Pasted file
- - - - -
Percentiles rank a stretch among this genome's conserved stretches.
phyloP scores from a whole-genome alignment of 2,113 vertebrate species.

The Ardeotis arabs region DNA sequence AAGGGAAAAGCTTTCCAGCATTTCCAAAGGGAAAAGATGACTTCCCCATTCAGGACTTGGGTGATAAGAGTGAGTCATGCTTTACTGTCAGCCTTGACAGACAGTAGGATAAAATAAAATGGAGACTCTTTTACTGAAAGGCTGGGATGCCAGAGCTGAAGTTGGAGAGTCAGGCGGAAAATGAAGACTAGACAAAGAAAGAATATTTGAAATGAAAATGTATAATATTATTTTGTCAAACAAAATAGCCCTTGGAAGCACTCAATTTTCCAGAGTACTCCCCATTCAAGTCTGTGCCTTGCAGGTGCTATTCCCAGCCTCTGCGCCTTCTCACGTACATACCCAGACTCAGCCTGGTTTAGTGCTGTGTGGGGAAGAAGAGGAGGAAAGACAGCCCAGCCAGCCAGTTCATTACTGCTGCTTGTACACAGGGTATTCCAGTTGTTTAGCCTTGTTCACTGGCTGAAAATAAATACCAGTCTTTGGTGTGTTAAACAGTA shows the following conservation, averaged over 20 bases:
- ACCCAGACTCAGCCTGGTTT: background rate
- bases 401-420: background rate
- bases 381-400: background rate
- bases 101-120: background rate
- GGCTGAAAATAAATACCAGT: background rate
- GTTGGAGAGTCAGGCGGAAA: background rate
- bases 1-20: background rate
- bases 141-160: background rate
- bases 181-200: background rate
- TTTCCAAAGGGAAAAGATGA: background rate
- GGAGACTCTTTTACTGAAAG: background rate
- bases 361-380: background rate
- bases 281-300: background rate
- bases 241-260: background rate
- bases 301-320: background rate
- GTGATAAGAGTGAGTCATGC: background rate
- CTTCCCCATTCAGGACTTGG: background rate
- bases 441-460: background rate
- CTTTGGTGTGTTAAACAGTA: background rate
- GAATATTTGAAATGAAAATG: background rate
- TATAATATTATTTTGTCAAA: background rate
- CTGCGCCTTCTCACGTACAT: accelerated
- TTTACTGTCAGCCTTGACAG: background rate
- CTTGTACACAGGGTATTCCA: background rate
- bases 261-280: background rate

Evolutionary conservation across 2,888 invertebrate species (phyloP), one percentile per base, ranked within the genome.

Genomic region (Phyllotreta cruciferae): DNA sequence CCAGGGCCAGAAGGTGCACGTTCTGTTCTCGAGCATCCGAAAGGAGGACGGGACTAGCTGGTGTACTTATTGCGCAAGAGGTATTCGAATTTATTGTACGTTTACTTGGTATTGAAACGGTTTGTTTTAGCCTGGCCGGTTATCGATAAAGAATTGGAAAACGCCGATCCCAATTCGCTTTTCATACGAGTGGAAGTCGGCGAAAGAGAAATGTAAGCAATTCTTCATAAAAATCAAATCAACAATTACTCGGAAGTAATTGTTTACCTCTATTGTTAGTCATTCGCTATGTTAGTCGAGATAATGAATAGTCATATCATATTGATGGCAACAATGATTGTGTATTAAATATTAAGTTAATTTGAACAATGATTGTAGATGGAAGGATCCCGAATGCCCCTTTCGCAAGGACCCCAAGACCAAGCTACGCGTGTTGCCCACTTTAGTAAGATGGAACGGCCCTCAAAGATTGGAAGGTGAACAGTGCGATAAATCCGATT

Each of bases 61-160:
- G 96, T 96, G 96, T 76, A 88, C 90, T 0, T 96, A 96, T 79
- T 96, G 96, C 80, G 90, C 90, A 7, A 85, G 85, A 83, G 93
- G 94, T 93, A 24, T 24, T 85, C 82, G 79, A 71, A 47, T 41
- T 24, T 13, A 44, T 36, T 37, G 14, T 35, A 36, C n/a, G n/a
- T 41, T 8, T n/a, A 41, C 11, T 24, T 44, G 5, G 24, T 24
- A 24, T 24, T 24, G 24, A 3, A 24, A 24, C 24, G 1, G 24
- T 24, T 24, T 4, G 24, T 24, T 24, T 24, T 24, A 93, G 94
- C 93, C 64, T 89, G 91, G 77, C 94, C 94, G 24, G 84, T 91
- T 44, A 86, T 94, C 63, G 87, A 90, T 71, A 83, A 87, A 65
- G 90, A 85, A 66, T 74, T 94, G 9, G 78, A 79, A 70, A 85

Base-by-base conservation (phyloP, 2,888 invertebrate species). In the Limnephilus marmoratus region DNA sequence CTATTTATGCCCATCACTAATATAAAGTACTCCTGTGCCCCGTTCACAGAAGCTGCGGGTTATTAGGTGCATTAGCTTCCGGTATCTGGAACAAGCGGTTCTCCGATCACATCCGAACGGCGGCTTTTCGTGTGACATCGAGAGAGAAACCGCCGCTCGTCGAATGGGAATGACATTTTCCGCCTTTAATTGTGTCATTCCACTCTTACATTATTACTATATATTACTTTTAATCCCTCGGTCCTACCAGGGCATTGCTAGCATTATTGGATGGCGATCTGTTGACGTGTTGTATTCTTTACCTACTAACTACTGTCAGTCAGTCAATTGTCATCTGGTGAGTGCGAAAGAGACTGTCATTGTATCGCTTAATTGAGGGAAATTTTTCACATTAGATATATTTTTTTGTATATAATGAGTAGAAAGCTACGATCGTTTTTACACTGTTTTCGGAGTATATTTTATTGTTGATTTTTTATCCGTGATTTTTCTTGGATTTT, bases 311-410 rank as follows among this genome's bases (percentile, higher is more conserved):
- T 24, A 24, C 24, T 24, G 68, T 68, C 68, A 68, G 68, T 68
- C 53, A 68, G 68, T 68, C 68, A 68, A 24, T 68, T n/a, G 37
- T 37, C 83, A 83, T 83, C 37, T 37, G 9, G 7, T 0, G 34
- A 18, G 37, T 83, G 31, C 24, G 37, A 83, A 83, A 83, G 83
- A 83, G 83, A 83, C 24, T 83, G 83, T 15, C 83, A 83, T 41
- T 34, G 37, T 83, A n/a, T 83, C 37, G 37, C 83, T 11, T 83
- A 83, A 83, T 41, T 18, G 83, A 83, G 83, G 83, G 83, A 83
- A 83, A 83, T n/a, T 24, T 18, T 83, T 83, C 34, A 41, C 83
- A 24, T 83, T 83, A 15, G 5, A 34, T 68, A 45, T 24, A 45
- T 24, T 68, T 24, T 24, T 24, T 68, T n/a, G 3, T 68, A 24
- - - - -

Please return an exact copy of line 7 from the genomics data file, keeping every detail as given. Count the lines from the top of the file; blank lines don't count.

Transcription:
- bases 101-120: background rate